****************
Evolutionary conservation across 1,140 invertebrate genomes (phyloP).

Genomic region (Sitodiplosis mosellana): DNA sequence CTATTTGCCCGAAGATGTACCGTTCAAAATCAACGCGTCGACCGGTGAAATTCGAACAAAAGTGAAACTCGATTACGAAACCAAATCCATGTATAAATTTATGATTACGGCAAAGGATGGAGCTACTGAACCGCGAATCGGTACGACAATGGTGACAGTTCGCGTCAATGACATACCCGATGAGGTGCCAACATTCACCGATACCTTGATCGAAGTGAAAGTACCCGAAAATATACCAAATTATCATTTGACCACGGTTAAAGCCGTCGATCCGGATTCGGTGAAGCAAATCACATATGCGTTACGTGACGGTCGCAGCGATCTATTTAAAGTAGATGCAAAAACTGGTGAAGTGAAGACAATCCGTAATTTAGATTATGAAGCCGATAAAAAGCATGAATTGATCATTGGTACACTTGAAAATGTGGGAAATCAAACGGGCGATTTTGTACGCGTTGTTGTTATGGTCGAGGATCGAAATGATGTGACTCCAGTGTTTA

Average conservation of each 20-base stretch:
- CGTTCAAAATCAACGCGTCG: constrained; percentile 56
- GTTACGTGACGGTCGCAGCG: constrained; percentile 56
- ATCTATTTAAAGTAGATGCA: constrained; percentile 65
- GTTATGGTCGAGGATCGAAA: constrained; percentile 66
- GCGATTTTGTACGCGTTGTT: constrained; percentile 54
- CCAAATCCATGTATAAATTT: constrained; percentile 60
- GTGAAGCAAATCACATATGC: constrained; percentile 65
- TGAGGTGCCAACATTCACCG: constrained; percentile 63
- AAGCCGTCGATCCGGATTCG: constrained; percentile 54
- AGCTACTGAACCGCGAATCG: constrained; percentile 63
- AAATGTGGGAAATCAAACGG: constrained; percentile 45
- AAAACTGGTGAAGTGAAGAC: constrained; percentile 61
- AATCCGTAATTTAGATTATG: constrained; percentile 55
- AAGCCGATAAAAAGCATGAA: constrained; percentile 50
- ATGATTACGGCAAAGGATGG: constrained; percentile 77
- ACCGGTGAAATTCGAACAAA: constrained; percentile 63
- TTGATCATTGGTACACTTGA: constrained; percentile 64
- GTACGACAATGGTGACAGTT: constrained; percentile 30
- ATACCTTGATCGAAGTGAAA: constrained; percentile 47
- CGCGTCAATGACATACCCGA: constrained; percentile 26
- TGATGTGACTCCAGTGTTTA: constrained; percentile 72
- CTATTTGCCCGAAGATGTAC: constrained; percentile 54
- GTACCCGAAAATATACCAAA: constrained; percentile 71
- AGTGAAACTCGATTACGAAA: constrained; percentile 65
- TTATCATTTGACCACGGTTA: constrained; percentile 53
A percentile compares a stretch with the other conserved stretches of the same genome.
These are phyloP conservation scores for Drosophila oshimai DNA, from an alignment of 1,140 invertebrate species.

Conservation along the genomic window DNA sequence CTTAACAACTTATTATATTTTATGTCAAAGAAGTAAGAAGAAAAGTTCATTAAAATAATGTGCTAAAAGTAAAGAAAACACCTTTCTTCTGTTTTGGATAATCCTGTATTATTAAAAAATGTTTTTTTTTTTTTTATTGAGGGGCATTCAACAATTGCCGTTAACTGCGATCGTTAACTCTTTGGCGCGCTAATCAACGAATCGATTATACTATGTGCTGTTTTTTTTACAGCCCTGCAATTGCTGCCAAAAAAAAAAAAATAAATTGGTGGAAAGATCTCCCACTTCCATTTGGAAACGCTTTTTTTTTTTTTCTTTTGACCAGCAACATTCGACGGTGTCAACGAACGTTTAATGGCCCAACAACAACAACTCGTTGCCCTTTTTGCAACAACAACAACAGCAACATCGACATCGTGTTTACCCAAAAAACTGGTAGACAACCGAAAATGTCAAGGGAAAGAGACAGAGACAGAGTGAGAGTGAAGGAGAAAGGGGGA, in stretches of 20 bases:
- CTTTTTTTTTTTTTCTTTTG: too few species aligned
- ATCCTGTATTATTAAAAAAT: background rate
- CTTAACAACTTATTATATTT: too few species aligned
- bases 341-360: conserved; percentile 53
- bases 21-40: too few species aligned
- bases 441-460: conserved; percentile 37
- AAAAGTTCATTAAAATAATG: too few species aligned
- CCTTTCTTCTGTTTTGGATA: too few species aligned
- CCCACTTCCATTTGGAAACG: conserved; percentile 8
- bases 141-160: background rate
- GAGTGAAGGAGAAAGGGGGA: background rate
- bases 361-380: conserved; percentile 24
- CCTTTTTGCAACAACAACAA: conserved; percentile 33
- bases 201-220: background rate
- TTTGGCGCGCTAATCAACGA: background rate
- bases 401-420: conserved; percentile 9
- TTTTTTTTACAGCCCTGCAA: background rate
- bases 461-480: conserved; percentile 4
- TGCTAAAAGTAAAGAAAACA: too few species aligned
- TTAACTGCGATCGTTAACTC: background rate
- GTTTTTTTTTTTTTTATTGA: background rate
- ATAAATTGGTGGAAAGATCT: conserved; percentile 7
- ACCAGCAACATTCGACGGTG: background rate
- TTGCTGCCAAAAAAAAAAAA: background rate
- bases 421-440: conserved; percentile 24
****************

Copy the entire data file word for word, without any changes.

Evolutionary conservation across 1,140 invertebrate genomes (phyloP).

Genomic region (Sitodiplosis mosellana): DNA sequence CTATTTGCCCGAAGATGTACCGTTCAAAATCAACGCGTCGACCGGTGAAATTCGAACAAAAGTGAAACTCGATTACGAAACCAAATCCATGTATAAATTTATGATTACGGCAAAGGATGGAGCTACTGAACCGCGAATCGGTACGACAATGGTGACAGTTCGCGTCAATGACATACCCGATGAGGTGCCAACATTCACCGATACCTTGATCGAAGTGAAAGTACCCGAAAATATACCAAATTATCATTTGACCACGGTTAAAGCCGTCGATCCGGATTCGGTGAAGCAAATCACATATGCGTTACGTGACGGTCGCAGCGATCTATTTAAAGTAGATGCAAAAACTGGTGAAGTGAAGACAATCCGTAATTTAGATTATGAAGCCGATAAAAAGCATGAATTGATCATTGGTACACTTGAAAATGTGGGAAATCAAACGGGCGATTTTGTACGCGTTGTTGTTATGGTCGAGGATCGAAATGATGTGACTCCAGTGTTTA

Average conservation of each 20-base stretch:
- CGTTCAAAATCAACGCGTCG: constrained; percentile 56
- GTTACGTGACGGTCGCAGCG: constrained; percentile 56
- ATCTATTTAAAGTAGATGCA: constrained; percentile 65
- GTTATGGTCGAGGATCGAAA: constrained; percentile 66
- GCGATTTTGTACGCGTTGTT: constrained; percentile 54
- CCAAATCCATGTATAAATTT: constrained; percentile 60
- GTGAAGCAAATCACATATGC: constrained; percentile 65
- TGAGGTGCCAACATTCACCG: constrained; percentile 63
- AAGCCGTCGATCCGGATTCG: constrained; percentile 54
- AGCTACTGAACCGCGAATCG: constrained; percentile 63
- AAATGTGGGAAATCAAACGG: constrained; percentile 45
- AAAACTGGTGAAGTGAAGAC: constrained; percentile 61
- AATCCGTAATTTAGATTATG: constrained; percentile 55
- AAGCCGATAAAAAGCATGAA: constrained; percentile 50
- ATGATTACGGCAAAGGATGG: constrained; percentile 77
- ACCGGTGAAATTCGAACAAA: constrained; percentile 63
- TTGATCATTGGTACACTTGA: constrained; percentile 64
- GTACGACAATGGTGACAGTT: constrained; percentile 30
- ATACCTTGATCGAAGTGAAA: constrained; percentile 47
- CGCGTCAATGACATACCCGA: constrained; percentile 26
- TGATGTGACTCCAGTGTTTA: constrained; percentile 72
- CTATTTGCCCGAAGATGTAC: constrained; percentile 54
- GTACCCGAAAATATACCAAA: constrained; percentile 71
- AGTGAAACTCGATTACGAAA: constrained; percentile 65
- TTATCATTTGACCACGGTTA: constrained; percentile 53
A percentile compares a stretch with the other conserved stretches of the same genome.
These are phyloP conservation scores for Drosophila oshimai DNA, from an alignment of 1,140 invertebrate species.

Conservation along the genomic window DNA sequence CTTAACAACTTATTATATTTTATGTCAAAGAAGTAAGAAGAAAAGTTCATTAAAATAATGTGCTAAAAGTAAAGAAAACACCTTTCTTCTGTTTTGGATAATCCTGTATTATTAAAAAATGTTTTTTTTTTTTTTATTGAGGGGCATTCAACAATTGCCGTTAACTGCGATCGTTAACTCTTTGGCGCGCTAATCAACGAATCGATTATACTATGTGCTGTTTTTTTTACAGCCCTGCAATTGCTGCCAAAAAAAAAAAAATAAATTGGTGGAAAGATCTCCCACTTCCATTTGGAAACGCTTTTTTTTTTTTTCTTTTGACCAGCAACATTCGACGGTGTCAACGAACGTTTAATGGCCCAACAACAACAACTCGTTGCCCTTTTTGCAACAACAACAACAGCAACATCGACATCGTGTTTACCCAAAAAACTGGTAGACAACCGAAAATGTCAAGGGAAAGAGACAGAGACAGAGTGAGAGTGAAGGAGAAAGGGGGA, in stretches of 20 bases:
- CTTTTTTTTTTTTTCTTTTG: too few species aligned
- ATCCTGTATTATTAAAAAAT: background rate
- CTTAACAACTTATTATATTT: too few species aligned
- bases 341-360: conserved; percentile 53
- bases 21-40: too few species aligned
- bases 441-460: conserved; percentile 37
- AAAAGTTCATTAAAATAATG: too few species aligned
- CCTTTCTTCTGTTTTGGATA: too few species aligned
- CCCACTTCCATTTGGAAACG: conserved; percentile 8
- bases 141-160: background rate
- GAGTGAAGGAGAAAGGGGGA: background rate
- bases 361-380: conserved; percentile 24
- CCTTTTTGCAACAACAACAA: conserved; percentile 33
- bases 201-220: background rate
- TTTGGCGCGCTAATCAACGA: background rate
- bases 401-420: conserved; percentile 9
- TTTTTTTTACAGCCCTGCAA: background rate
- bases 461-480: conserved; percentile 4
- TGCTAAAAGTAAAGAAAACA: too few species aligned
- TTAACTGCGATCGTTAACTC: background rate
- GTTTTTTTTTTTTTTATTGA: background rate
- ATAAATTGGTGGAAAGATCT: conserved; percentile 7
- ACCAGCAACATTCGACGGTG: background rate
- TTGCTGCCAAAAAAAAAAAA: background rate
- bases 421-440: conserved; percentile 24